Read This Before You Cull Sick Chicks

Discussion in 'Raising Baby Chicks' started by GwenFarms, Apr 21, 2008.

  1. GwenFarms

    GwenFarms Songster

    Feb 26, 2008
    I'm farm sitting for a friend this week. Yesterday he recieved 20 guinea keats from a neighbor that had incubated some eggs for him. While he raises chickens as well as anyone I know, I found out he doesn't know squat about raising guineas. He fed up this morning before he left, but I decided to go and make sure all of the animals had water at midday. I looked in the brooder box and my heart hit the floor. All of his guineas lay dead. I immediately saw several problems. He had set up the brooder as if for chicks, but it was not appropriate for guineas.

    I heard a sound and looked in the back. There was two on their feet, soaking wet and not in good shape, but standing. One was flopping around on the floor of the brooder. I pulled them out of the mess and put them in a box. I then starting making a pile of the dead ones. There was a few that felt as if they had died just moments before I got there. I put them all in a little bucket and started to take them out when my son said one was moving.

    I went through them and found three that were still alive, but just barely. They were having some twitching and gaping, but no voluntary movement. I didn't just want to throw them in the pile to die suffering and knew they could not recover. I decided the easy thing to do was break their necks. My ds is very sensitive, so while he looked the other way I attempted to put an end to their suffering. Their necks were like rubber and wouldn't break. I couldn't find anything sharp enough to cleanly kill them, so I put them in the car seperate from the live ones and brought them home where I had the tools I needed.

    When we got home they had been lying in the backseat. The sun was shining on them through the window and my little boy said "Mom, they look much better." I told him that the sun had just dried them, making them fluffy again, but I did notice their eyes were opening and closing. He begged me to give them a little longer, I reluctantly agreed, but told him there was no way they would make it.

    I set up a proper brooder and put all of the chicks in. I then had to head to town for several hours. When I got home and walked towards the back where the brooder was, I could hear a couple of chirps and was relieved that the strongest ones survived. I opened the door and could not believe my eyes. All six, the two strongs ones, the weak one and the three all, but dead ones were up eating and drinking sugar water.

    I've never seen such a recovery and won't be so quick to cull chicks in the future.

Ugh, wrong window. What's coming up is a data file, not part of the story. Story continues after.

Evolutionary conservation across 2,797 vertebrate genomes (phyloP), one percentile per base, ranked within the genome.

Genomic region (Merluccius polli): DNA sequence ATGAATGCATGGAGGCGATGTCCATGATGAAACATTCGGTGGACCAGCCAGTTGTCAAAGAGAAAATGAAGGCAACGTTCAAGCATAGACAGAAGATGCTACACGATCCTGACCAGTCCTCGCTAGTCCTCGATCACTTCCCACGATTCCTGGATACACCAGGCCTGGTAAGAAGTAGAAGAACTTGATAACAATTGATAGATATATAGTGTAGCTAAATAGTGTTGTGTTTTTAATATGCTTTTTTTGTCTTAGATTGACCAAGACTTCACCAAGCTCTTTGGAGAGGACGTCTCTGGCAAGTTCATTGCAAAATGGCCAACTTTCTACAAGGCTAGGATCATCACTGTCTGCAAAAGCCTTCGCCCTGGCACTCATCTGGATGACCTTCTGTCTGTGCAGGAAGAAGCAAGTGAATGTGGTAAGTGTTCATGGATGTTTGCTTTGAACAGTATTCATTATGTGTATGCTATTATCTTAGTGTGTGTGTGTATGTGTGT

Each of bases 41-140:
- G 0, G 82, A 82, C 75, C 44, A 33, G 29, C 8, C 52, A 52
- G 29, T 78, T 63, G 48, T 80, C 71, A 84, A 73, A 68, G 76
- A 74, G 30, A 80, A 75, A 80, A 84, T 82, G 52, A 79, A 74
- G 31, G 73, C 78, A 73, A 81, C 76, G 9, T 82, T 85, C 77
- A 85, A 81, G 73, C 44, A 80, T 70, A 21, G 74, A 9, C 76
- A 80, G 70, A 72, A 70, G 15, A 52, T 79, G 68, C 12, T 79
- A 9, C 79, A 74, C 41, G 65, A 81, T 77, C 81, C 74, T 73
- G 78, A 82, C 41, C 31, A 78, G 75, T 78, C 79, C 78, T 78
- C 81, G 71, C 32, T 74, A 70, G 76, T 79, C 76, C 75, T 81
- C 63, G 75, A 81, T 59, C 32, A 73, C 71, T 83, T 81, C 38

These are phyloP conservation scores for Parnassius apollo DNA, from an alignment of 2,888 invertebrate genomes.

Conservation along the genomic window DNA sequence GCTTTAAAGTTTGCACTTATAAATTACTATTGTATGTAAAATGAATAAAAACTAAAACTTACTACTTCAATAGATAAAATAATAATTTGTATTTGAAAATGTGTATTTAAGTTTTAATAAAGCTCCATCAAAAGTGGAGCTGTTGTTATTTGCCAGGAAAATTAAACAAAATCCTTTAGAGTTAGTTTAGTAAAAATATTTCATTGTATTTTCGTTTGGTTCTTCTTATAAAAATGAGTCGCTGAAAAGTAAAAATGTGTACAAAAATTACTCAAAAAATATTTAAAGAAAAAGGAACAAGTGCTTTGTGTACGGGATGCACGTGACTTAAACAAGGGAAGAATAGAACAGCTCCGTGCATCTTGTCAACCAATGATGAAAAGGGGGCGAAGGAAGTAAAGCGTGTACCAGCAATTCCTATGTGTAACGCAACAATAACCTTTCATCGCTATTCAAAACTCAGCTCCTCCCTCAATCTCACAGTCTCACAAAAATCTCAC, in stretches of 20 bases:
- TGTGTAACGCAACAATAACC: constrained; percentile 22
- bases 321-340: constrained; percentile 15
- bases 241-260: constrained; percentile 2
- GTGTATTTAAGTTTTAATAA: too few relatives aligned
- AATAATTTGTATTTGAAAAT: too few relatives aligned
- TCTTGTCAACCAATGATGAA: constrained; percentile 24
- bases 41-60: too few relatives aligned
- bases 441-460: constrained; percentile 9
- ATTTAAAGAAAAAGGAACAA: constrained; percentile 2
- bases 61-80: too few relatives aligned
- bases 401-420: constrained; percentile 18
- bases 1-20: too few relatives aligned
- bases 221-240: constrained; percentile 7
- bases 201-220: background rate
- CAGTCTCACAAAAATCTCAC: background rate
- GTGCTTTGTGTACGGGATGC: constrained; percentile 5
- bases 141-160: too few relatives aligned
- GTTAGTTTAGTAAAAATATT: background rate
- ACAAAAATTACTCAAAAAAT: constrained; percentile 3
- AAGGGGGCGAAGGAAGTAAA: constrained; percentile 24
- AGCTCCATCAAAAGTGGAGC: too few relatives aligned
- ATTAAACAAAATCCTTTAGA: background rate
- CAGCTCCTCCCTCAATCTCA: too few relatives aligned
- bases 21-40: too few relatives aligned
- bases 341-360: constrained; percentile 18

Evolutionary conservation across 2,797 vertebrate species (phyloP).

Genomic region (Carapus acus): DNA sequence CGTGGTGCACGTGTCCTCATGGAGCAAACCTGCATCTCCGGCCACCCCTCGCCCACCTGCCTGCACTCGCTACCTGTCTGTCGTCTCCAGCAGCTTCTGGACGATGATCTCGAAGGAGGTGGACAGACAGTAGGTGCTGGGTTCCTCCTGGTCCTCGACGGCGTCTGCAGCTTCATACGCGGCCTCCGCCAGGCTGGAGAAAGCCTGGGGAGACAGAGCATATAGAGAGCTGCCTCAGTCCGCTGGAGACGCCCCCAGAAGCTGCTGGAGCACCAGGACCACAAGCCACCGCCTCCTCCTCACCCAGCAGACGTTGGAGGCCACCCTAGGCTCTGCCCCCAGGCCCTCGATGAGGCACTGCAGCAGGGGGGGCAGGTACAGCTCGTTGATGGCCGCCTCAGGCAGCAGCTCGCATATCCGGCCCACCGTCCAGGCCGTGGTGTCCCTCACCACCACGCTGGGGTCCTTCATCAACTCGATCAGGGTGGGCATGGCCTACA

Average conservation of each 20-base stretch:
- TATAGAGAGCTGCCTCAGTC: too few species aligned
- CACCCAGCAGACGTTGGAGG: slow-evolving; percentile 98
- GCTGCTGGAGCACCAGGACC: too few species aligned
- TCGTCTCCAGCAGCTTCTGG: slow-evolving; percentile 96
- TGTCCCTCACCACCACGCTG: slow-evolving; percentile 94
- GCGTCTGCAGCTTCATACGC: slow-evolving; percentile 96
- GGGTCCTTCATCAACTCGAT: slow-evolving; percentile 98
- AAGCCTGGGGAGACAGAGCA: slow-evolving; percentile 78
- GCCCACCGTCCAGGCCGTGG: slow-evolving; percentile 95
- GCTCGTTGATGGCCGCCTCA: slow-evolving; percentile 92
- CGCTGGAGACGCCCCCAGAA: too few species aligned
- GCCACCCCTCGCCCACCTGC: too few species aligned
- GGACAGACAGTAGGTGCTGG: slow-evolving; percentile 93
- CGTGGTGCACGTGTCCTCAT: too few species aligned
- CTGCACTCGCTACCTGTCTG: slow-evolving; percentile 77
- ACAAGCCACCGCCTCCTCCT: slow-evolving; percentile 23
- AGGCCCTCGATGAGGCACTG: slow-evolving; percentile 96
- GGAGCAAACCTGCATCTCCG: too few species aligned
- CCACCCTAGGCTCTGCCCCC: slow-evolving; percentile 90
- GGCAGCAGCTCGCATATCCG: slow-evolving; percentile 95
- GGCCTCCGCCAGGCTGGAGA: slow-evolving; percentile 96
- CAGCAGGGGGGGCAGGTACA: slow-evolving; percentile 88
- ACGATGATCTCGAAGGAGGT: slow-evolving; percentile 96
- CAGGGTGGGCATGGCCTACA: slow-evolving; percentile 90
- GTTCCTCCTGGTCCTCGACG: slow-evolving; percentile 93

2. crtrlovr

    crtrlovr Still chillin' with my peeps

    good lesson, and I hope you get a chance to educate your neighbor... [​IMG]
  3. ChickadeeLover

    ChickadeeLover In the Brooder

    Apr 7, 2008
    Good lesson, Thanks!
  4. zippychickens

    zippychickens Songster

    Mar 22, 2008
    N. CA
    how is raising guiness different from chicks? What are the differences. jUst wondering.
  5. Thanks for sharing.
    How scary to not only walk in and see all the dead keats...But to think that some were barely hanging in there.
    Thank goodness you showed up when you did or there probably won't of been any babies alive to post about....

    [​IMG] [​IMG] [​IMG] to you on the job well done. And your son for being so watchful of them too..
  6. GwenFarms

    GwenFarms Songster

    Feb 26, 2008
    Quote:The number one thing you have to do is not use a regular chick waterer. They just don't have good instincts like chicks do and will run all in the water, falling over until they are sopping wet and then they don't have the sense enough to stay under the light to dry off and get warm. So, you need to use a quail waterer, or something along those line with a very narrow moat, only big enough for their beaks. You also need more heated area when they are very young because they aren't good about getting into heated areas. You need to put them in a flat bottomed brooder. Their toes seem longer, or it could be that they are just too goofy to be able to pull their feet out of the wired bottoms.

    My friend has a metal brooder with a wire bottom. It also had vented sides. He had a single heat light in it and his waterer had an extra large base. The chicks were all sopping wet, without adequate heat, some had feet stuck in the wire bottom and the air was blowing in from the vents.

    This was a suitable brooder for chicks. Its not what I use, but it is what is commonly used by alot of people, but keats are a little harder to raise. I just don't want to make it sound like he is an idiot. He raises chickens as well as anyone I've ever met. He just didn't know guineas had special requirements.
  7. Flufnstuffs~FluffySilkies

    Flufnstuffs~FluffySilkies Songster

    Jan 11, 2007
    [​IMG] Another Great Save
  8. Cheep Mama

    Cheep Mama Songster

    Mar 14, 2008
    Very interesting!!! Thanks for sharing.
  9. RobinEgg

    RobinEgg Songster

    Feb 21, 2008
    Thank goodness you checked on them.... so do you get to keep them?
  10. GwenFarms

    GwenFarms Songster

    Feb 26, 2008
    Quote:I'm wondering that too. We'll find out when he gets back Friday, of course I'll probably be left for a weekend at the beach before he gets back, so I'll leave them at another friend's house. I think at the end of all this he will say just keep them, but we'll see when I get back Sunday night.

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